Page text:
If you’ve forgotten your wallet or it’s simply feeling a little light, don’t panic as you don’t need to be a big spender in order to see all that Melbourne has to offer. And while you will be charged for the city’s world-class coffee, the following 21 activities and attractions are free for you to enjoy.
Heading up St Kilda Road, you will come across a monumental bluestone building on your left. Designed by Sir Roy Grounds, the National Gallery of Victoria (NGV) has a collection of more than 73,000 works of art. Make your way through the arched entrance, behind the wall of water and towards the Great Hall to see the world’s largest stained-glass ceiling, which casts a kaleidoscope of colours onto the gallery floor. Aside from its permanent collection, NGV also holds exhibitions and special events such as the annual Melbourne Winter Masterpieces series.
The State Library of Victoria is unmistakable. From the moment you first set eyes on it, you cannot deny its beauty; yet the outside can’t compare to the beauty contained inside. The domed La Trobe Reading Room is exquisite, with natural light pouring in through the dome skylights. The La Trobe Room does not disappoint in the evening as the soft light provided by artificial means draws you in. There really is no better place to read your favourite book. And you should have no trouble finding it with over two million books contained within the library’s collection; if that does not sate your appetite, then indulge in some of the thousands of newspapers, manuscripts, audio, video and digital material on hand that spans a century of Victoria’s culture and history. The State Library is also home to fabulous artworks and exhibitions with free guided tours available, too.
Mosey through the historic sheds of the Queen Victoria Market and discover fresh produce, hot donuts, souvenirs, homewares and more scattered throughout the market’s many diverse precincts. There’s also the Night Market every Wednesday night between November and April. The marketplace comes alive with live music, delicious food stalls and late-night shopping.
Located inside ACMI (the Australian Centre for the Moving Image) in Federation Square, Screen Worlds is a free permanent exhibition that tells the ever-evolving story of the moving image. The interactive exhibition features objects, props and memorabilia. This includes the original clock from Play School(1966–present), Cate Blanchett’s Oscar for her role in The Aviator (2004), and costumes worn by Kylie Minogue, Dame Edna and Heath Ledger.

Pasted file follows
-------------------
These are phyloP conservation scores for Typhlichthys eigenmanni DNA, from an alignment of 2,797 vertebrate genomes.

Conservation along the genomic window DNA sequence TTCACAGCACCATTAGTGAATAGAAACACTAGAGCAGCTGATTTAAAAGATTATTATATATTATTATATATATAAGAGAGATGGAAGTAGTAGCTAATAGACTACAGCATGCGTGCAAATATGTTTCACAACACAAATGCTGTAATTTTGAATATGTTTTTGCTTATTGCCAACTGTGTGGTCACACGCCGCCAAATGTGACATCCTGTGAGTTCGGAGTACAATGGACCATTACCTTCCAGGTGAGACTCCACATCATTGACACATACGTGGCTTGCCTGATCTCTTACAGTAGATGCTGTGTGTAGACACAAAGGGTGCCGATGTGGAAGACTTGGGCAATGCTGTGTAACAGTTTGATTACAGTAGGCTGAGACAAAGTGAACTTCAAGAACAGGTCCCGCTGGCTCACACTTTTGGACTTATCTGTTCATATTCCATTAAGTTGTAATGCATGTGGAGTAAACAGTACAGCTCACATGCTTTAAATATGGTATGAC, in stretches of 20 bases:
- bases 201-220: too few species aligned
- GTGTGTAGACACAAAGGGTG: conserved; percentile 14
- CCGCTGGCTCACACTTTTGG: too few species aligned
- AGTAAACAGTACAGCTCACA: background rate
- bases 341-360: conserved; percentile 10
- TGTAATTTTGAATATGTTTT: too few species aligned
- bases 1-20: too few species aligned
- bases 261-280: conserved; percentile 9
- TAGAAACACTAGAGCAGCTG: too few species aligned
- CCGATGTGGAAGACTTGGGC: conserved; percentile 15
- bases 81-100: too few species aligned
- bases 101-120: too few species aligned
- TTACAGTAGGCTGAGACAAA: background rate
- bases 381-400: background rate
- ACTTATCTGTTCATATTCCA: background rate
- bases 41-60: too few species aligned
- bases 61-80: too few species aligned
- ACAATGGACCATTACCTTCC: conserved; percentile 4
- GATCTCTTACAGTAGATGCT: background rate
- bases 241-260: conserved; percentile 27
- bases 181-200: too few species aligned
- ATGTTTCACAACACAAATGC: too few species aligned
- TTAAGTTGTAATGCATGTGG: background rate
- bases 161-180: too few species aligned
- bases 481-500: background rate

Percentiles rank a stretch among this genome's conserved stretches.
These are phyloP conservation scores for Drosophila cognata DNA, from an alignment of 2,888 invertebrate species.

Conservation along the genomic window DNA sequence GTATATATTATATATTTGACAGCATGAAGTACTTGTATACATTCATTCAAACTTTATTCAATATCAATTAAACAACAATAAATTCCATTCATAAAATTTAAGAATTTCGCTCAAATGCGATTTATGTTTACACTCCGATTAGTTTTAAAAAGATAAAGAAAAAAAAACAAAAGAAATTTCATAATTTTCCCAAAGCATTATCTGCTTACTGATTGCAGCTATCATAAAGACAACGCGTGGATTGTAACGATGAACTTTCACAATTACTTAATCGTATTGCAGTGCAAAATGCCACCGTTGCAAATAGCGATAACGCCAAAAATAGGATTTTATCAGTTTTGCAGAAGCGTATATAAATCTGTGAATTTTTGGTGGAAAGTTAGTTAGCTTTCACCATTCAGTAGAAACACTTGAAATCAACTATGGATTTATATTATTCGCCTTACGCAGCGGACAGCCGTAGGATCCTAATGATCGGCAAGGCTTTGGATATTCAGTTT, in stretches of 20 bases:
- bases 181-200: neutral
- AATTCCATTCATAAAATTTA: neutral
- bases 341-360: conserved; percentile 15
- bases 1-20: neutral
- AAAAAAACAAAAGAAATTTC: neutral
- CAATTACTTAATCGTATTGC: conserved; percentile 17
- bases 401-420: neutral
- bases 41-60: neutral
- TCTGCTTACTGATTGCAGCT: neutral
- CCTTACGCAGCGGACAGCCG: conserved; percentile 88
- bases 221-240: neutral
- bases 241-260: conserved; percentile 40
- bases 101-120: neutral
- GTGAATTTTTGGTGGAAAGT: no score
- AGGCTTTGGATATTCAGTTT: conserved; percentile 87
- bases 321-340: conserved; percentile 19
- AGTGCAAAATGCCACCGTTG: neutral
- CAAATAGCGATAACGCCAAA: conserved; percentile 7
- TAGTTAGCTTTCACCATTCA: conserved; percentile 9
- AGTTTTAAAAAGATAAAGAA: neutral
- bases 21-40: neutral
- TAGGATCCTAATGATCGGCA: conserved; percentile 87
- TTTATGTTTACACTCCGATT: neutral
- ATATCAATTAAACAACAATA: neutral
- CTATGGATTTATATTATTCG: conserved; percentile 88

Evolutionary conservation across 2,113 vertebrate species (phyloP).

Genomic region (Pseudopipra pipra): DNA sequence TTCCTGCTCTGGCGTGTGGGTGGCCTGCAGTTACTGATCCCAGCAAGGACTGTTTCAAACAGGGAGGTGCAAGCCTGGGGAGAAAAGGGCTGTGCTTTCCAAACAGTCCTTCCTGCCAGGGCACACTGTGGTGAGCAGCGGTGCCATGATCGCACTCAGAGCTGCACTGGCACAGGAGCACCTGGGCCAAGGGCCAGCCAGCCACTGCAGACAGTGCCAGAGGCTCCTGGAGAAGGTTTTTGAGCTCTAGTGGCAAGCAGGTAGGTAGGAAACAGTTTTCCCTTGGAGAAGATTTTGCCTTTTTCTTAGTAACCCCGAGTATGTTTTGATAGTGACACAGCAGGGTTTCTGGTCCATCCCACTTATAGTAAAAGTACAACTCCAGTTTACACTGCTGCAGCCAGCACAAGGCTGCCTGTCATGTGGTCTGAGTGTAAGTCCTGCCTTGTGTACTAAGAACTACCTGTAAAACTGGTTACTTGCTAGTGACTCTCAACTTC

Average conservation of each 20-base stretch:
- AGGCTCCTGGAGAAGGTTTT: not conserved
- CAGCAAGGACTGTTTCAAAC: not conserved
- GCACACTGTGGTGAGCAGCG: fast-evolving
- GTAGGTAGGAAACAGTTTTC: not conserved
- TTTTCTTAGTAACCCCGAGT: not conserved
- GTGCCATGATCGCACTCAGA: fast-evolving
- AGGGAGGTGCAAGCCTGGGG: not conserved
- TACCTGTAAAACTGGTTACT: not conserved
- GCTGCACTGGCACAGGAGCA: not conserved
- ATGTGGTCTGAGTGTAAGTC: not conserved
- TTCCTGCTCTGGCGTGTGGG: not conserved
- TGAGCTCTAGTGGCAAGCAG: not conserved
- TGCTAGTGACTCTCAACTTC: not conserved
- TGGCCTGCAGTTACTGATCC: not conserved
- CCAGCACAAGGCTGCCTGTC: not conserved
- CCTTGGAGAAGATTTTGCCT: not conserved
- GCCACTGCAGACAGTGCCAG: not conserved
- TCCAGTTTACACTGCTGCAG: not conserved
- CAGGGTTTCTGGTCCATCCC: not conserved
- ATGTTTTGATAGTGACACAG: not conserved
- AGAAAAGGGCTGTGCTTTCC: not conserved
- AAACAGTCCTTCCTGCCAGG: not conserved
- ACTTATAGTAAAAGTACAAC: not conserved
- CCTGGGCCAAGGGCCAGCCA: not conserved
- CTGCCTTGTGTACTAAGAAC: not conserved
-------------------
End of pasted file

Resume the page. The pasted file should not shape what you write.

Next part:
Melbourne locals love listening to live music. Fortunately, this is one activity you don’t have to miss if you’re strapped for cash. Cherry Bar, in the city’s ACDC Lane, calls itself ‘pretty much the best rock ‘n’ roll bar in the world’. It offers free admission throughout the week (on Tuesdays, Wednesday and Sundays), and often hosts big-name after-parties and rock stars. Another option is The Esplanade in St Kilda, which has free entry most nights and is the place to catch emerging rock acts.
Deborah Halpern is one of Australia’s most celebrated sculptors. She’s know for her colourful mosaic sculptures; three of which are on display in Melbourne. There’s Angel (1987)at Birrarung Marr, Ophelia (1992)at Southgate, and Portal to Another Time and Place (2005)at Werribee Mansion. Other public sculptures to seek out in Melbourne include Bruce Armstrong’s Eagle (2002) and John Kelly’s Cow up a Tree (1999)in Docklands, Simon Perry’s The Public Purse (1994) outside the GPO building, and Petrus Spronk’s sinking building known as Architectural Fragment (1992) outside the State Library of Victoria.
Escape the buzz of Melbourne’s city streets in the tranquil sanctuary that is the Royal Botanic Gardens. Spread across 94 acres, the sprawling gardens contain a collection of 10,000 plants – both native and exotic. With 11 lawns, there’s ample space to relax and unwind. There’s also a 3.8-kilometre (2.4-mile) walking track known as ‘The Tan’ that circles the garden.
A hub for Victorian writers, The Wheeler Centre is focused on celebrating and exploring Australia’s literary scene. Visitors can engage in programmes and listen to guest speakers. Every Thursday at lunchtime, you can catch the free Lunchbox/Soapbox series, which provides a platform for curious minds to share stories and ideas.
Stretching alongside the Yarra River from Princes Bridge to the Melbourne Exhibition Centre, the Southbank entertainment precinct includes some of Melbourne’s top restaurants, high-end retailers and Crown Casino. Stroll down the promenade where you’ll find buskers and gaze up at Melbourne’s skyline. At night, marvel at Crown Casino’s Gas Brigades, which send fireballs high into the sky every hour.